Climate-driven sea level extremes and marine heatwaves in coastal Indonesia
Event: 2022 Ocean Surface Topography Science Team Meeting
Session: Science II: Large Scale Ocean Circulation Variability and Change
Presentation type: Type Forum only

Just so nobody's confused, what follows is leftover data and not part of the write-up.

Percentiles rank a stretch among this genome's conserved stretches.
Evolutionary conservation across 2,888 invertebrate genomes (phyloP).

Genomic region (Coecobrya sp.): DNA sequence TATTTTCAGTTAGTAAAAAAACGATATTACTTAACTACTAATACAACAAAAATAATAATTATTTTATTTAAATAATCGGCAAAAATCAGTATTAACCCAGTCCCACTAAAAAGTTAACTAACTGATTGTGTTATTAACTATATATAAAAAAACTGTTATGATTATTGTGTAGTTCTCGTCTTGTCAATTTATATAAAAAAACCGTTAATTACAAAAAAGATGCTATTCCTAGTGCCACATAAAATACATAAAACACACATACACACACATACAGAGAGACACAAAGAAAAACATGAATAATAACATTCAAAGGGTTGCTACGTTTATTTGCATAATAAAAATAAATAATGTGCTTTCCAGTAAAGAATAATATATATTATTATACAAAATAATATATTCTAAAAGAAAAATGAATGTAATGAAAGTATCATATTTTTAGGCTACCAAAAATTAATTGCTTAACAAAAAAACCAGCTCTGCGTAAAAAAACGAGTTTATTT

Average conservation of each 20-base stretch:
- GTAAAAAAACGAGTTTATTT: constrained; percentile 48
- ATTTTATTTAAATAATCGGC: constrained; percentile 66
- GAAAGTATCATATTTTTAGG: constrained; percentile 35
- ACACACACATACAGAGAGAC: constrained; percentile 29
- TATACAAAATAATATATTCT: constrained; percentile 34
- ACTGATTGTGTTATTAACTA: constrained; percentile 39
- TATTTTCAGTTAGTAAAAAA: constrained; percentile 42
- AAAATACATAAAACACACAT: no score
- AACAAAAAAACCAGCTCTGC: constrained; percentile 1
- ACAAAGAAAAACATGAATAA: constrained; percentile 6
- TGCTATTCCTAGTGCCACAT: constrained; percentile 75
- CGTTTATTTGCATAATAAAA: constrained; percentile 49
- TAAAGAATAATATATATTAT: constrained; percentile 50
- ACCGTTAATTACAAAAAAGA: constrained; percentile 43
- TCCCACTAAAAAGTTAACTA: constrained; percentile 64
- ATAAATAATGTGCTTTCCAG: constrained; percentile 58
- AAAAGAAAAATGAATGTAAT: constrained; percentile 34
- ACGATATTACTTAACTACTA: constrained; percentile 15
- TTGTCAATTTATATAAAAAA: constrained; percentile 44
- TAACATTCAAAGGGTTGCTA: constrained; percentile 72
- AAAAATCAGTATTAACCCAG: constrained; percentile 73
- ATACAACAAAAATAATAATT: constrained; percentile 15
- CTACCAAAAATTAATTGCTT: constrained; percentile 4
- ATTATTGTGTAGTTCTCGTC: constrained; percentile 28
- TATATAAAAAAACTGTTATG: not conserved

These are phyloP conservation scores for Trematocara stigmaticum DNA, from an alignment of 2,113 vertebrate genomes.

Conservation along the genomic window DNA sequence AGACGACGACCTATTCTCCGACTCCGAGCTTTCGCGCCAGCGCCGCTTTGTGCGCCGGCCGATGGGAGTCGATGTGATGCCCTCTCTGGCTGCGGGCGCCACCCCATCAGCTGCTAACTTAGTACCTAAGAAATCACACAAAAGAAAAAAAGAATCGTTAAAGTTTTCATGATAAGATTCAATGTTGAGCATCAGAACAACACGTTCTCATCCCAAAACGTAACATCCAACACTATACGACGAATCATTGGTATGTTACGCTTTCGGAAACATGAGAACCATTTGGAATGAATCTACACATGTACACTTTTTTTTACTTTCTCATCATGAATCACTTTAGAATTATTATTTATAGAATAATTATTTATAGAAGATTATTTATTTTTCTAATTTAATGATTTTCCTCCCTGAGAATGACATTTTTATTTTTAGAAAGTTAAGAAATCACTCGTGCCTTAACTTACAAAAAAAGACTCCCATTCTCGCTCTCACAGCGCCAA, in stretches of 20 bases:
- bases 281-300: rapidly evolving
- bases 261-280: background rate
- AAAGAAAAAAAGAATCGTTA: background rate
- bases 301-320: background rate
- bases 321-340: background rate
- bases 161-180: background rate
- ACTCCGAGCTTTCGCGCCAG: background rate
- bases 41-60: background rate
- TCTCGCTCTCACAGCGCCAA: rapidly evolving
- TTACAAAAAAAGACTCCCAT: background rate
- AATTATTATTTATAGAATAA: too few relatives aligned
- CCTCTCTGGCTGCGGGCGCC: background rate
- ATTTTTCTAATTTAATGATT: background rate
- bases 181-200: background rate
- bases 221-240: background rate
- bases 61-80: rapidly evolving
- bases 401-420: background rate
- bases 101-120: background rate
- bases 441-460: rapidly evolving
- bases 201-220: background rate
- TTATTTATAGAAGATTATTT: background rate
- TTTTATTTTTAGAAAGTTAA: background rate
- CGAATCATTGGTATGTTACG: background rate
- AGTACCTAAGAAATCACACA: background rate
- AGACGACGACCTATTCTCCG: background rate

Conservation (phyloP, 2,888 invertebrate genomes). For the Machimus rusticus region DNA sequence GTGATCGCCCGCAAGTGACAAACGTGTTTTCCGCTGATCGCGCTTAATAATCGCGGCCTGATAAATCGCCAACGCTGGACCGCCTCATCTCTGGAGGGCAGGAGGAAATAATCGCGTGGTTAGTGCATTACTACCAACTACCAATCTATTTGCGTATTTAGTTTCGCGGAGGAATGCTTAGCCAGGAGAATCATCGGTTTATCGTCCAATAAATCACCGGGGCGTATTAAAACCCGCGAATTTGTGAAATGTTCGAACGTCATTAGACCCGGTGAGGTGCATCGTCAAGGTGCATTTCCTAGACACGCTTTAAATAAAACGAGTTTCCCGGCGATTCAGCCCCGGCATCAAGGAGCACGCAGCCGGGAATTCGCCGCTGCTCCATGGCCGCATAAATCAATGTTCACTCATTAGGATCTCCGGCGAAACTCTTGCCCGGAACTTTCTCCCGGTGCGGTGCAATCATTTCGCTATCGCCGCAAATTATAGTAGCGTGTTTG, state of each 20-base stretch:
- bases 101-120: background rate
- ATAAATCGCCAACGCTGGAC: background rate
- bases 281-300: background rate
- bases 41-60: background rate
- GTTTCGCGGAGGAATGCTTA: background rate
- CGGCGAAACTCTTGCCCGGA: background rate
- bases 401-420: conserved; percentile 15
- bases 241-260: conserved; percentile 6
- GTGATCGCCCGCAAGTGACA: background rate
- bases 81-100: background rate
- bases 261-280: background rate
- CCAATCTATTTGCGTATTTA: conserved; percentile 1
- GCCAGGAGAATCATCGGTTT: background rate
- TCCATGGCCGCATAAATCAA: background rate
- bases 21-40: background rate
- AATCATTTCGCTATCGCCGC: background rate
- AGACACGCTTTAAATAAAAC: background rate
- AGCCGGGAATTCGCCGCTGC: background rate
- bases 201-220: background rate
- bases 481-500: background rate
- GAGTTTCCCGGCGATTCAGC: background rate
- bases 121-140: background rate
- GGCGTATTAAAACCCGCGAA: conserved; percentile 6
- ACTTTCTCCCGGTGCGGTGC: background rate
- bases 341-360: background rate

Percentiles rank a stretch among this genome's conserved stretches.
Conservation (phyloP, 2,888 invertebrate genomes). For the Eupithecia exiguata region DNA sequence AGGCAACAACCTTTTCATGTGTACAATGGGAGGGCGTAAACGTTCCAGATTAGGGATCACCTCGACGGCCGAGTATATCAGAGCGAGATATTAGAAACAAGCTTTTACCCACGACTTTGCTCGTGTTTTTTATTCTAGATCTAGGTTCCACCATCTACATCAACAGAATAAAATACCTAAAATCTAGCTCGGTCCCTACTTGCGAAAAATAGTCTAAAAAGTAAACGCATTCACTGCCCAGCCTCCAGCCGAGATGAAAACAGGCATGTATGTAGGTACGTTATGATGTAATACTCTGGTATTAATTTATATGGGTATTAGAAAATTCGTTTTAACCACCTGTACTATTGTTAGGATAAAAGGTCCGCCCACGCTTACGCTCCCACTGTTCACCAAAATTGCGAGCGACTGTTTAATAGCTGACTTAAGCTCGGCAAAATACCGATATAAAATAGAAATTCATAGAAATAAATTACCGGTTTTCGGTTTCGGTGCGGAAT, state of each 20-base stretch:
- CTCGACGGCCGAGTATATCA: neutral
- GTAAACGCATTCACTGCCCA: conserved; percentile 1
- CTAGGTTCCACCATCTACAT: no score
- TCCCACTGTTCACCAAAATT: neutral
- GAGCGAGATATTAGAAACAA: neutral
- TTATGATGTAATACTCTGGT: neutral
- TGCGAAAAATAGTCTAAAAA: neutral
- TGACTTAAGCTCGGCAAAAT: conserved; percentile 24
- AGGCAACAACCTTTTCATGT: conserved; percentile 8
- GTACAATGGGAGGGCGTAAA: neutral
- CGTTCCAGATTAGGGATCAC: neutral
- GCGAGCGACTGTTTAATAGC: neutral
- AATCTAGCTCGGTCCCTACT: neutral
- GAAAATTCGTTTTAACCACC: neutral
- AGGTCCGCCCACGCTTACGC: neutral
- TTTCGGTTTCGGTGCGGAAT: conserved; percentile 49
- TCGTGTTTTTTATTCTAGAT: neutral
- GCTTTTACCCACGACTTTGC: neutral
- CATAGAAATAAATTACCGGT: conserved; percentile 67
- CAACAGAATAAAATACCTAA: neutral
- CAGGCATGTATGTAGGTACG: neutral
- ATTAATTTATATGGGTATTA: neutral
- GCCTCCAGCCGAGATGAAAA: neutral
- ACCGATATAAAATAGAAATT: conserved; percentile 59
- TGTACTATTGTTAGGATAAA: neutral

The low-lying coastal and island regions are vulnerable to sea level rise and extreme events. Compounded by marine heatwaves, sea level extremes have devastating impacts on coastal community and marine ecosystems. As long tide gauge records are sparse, sea level extremes around Indonesia are poorly understood, and the Compound Height-Heat EXtreme events remain unexplored. Here we combine in situ and satellite observations with model simulations, to investigate the long-lasting (>1 month) sea level extremes and C-HHEXs along Indonesian coasts of the Indian Ocean since the 1960s. We find that 90% (80%) of the extreme sea level events, with a maximum monthly sea level anomaly of 0.45m, are concentrated in an 8yr period of 2010-2017, due to anthropogenic global sea level rise and decadal enhancements by wind-driven ocean circulation. Remote and local surface wind anomalies associated with negative phases of the Indian Ocean Dipole (IOD) - enhanced by La Niña for some events – drive individual compound extreme events. By contrast, winds associated with monsoon intraseasonal oscillations force the sea level alone events. The shoaling thermocline in eastern equatorial Indian Ocean under anthropogenic warming favorably precondition the ocean for stronger and more frequent sea level extreme and heatwave compounds, increasing the environmental stress on Indonesia.